Test programs

To verify that the Raspberry PI and the Arduino are talking over the USB these 2 small test-programs are used.

USB Device folder

There are various methods to find the device folder of your Arduino:
- pi@easpberrypi ~ $ dmesg
- pi@easpberrypi ~ $ lsusb
- pi@easpberrypi ~ $ ls -l /dev/ttyACM*
- pi@easpberrypi ~ $ ls -l /dev/ttyUSB*

Step 4: Operating Modes

Most of the time both the Raspberry PI and Arduino are waiting. The Raspberry keeps the time and the Arduino controls the FishFeeder machine.


The Raspberry Pi has the connection to the internet and most accurate time. When it is time to feed the Raspberry Pi send the commands for the feeding process. At the end of the process the Arduino return the food index

See Arduino program : 20160402 FishFeeder revA.ino

void loop() {
  LDR_clean();  // clean the variabels for the LDR array
  servo_on();   // power on to the servo
  openhatch();  // open the hatch
  feeding();    // turn the feeding tube
  closehatch(); // close the hatch
  servo_off();  // power off to the servo
  LDR_calc();   // calculating the food index

Display when idle

Between the feeding the Raspberry Pi provides the Arduino with accurate info to display.

Step 5: Communication Protocol

See also

The Raspberry PI is the sender, the Arduino is the receiver. Only on command of the Raspberry PI the Arduino start to send. To avoid problem that bytes are interpreted as a commands e.g. <NULL>, <TAB>, <LINE FEED>, the commands are sent as a string converted to byte.

Step 6: Arduino Memory

The memory of the Arduino is not large. The Arduino Uno which I use as controller inside the FishFeeder has the following memory:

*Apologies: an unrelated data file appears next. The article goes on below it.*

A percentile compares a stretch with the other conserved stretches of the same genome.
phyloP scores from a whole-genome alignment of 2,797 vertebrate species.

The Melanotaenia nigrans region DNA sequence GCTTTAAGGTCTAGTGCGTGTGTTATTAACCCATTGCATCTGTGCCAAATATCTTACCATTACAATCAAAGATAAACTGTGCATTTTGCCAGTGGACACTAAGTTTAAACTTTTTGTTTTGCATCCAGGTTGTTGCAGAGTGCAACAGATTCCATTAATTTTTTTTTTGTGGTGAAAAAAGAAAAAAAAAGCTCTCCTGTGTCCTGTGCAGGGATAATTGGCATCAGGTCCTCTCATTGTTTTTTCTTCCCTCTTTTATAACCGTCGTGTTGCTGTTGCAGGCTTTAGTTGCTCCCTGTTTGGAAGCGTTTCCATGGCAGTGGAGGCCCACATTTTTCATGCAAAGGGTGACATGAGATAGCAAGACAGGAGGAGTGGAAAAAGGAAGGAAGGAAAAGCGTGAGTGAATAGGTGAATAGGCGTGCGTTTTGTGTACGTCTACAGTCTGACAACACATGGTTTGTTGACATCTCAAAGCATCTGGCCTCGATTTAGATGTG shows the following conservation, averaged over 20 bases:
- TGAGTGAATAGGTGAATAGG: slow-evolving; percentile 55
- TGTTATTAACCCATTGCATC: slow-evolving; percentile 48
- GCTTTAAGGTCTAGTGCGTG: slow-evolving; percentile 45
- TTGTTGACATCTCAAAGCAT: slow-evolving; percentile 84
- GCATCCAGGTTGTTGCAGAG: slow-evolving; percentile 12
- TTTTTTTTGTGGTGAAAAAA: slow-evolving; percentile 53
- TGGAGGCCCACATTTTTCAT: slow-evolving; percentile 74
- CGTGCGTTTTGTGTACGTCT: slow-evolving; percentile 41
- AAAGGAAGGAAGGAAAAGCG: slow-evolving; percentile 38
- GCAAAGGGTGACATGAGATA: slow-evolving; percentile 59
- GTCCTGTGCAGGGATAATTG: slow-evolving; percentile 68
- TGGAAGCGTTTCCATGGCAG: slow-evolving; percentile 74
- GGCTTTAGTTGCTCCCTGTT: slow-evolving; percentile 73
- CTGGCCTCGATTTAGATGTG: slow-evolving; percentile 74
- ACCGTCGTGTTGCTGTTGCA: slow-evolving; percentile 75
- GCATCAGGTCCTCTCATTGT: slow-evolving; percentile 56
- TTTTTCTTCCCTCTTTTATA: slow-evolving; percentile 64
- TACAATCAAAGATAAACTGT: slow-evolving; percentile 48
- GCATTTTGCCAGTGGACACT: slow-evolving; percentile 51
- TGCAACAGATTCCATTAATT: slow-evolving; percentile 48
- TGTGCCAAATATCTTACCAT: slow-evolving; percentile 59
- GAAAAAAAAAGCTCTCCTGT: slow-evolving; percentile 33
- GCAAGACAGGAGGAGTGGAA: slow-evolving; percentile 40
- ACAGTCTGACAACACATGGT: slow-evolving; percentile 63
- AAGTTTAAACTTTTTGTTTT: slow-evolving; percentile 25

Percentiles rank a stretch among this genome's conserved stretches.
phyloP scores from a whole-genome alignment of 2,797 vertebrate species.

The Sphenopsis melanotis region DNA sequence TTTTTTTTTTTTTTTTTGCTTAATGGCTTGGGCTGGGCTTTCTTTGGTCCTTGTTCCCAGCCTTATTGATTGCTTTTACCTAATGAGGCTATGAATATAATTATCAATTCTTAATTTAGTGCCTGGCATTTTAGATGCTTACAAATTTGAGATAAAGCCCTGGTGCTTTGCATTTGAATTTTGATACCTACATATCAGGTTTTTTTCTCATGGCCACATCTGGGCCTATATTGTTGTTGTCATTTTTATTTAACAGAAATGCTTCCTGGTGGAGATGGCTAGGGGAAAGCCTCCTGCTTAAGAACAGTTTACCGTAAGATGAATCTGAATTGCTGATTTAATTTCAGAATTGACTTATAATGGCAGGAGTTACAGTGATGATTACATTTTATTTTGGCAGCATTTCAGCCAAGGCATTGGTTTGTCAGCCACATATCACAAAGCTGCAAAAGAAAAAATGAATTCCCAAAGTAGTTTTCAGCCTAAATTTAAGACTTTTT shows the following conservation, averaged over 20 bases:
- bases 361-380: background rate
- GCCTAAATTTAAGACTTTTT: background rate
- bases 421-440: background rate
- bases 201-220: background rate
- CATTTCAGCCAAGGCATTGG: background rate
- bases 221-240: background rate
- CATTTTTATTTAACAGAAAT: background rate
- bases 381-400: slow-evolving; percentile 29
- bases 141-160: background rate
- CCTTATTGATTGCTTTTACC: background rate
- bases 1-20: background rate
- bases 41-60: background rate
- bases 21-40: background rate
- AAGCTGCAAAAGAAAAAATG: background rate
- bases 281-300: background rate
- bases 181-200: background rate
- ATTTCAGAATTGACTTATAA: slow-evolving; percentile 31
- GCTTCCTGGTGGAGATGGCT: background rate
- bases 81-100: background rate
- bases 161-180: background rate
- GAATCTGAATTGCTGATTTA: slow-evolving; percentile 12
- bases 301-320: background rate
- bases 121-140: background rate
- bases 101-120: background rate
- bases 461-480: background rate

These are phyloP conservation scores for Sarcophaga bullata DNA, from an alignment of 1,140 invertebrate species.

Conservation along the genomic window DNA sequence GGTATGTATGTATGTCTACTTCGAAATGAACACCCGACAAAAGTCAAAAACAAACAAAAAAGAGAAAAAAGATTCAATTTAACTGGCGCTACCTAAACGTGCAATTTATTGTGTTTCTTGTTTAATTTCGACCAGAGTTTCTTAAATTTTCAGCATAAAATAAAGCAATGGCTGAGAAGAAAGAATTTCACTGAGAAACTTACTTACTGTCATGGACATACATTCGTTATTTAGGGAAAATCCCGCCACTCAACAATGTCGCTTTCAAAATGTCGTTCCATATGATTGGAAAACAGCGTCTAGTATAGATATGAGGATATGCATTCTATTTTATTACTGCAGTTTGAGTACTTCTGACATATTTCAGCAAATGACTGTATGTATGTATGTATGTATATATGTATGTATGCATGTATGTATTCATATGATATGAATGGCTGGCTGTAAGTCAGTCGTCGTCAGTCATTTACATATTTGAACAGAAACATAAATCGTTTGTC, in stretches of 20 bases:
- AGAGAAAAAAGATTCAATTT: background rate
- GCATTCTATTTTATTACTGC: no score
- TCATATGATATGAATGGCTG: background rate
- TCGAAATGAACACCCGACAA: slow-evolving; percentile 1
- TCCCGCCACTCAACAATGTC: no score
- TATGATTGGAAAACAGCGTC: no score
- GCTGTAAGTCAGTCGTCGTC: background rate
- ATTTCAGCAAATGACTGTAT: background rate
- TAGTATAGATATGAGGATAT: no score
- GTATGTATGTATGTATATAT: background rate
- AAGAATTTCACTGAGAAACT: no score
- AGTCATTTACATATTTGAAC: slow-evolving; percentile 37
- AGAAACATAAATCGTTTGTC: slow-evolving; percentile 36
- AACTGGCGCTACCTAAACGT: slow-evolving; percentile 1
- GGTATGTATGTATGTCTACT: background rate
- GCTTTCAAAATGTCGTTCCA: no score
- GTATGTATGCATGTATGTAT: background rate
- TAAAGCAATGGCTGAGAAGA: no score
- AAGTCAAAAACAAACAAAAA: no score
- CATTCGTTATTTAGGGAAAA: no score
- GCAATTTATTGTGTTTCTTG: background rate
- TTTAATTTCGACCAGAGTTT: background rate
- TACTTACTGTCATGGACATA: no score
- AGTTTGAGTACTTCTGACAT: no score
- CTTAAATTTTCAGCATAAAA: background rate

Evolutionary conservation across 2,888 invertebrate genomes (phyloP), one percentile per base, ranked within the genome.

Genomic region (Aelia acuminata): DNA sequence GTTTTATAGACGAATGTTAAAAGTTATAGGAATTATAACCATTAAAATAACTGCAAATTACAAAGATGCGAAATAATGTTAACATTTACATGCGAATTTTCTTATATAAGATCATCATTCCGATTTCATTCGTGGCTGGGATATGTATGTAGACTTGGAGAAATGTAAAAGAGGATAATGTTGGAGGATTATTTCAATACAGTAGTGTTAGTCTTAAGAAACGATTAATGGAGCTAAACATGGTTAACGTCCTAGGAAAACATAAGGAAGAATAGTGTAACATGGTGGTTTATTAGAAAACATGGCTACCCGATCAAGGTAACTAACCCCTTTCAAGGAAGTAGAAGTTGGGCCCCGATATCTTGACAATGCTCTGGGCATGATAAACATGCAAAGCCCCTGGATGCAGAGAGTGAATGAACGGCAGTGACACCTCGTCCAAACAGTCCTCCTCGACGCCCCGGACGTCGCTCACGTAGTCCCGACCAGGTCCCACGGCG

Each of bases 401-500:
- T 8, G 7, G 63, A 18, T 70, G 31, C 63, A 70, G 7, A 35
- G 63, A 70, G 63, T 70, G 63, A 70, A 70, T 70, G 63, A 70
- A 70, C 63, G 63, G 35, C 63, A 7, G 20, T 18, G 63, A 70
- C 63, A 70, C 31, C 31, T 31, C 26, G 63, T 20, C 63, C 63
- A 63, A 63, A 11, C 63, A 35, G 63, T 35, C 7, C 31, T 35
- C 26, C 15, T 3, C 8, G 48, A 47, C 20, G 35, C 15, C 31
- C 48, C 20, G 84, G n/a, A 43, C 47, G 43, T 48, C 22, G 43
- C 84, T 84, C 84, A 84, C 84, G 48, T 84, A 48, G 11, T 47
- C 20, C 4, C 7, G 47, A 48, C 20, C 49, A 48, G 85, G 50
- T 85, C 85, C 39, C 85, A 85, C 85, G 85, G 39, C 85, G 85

- 32kB Flash – Program space
- 2kB SRAM – Create and manipulate variables
- 1kB EEPROM – Storage for long-term information

The program memory is sufficient for this project. EEPROM memory is not used. The SRAM memory is critical.

Arduino variables

The SRAM memory is used for:

- Sensor values storage.
- Strings to display on LCD screen.
- String to send over serial.
- Import of modules, e.g. Serial, LCD, Servo

If you modify the Arduino program, you can run out of SRAM, your program fails in unexpected ways. At startup of the Arduino program there is a handshake and a report of available SRAM in the terminal.

Note : The use of F() Macro resulted in a scrambled output to the LCD.

Step 7: Flowchart & Program

I prefer to keep my projects simple and clean. For programs it's easy to track & trace errors. Probably there are many improvements possible.

I have added the flowcharts of the 3 programs. The E-mail program is seperate because it could be used by other programs also running on my Raspberry PI.

The login-name and login-password in the e-mail program are *starred* for obvious reasons. Request your e-mail address at Yahoo, Gmail, or other supplier.


See screenshot : If everything works all-right, you can use a phone or pc to login in the Raspberry PI and see the status of the feeding machine.
- On the left the data-file of the feedings, the date, time and food index is stored.
- On the right the terminal of the FishFeeder program.I pulled the sensor out of the water, the sensor registered a temperature below 20C, an error-file is written.
- In the middle the terminal of the E-mail program. It found the error-file and has sent an e-mail.


In the video the LCD-screen.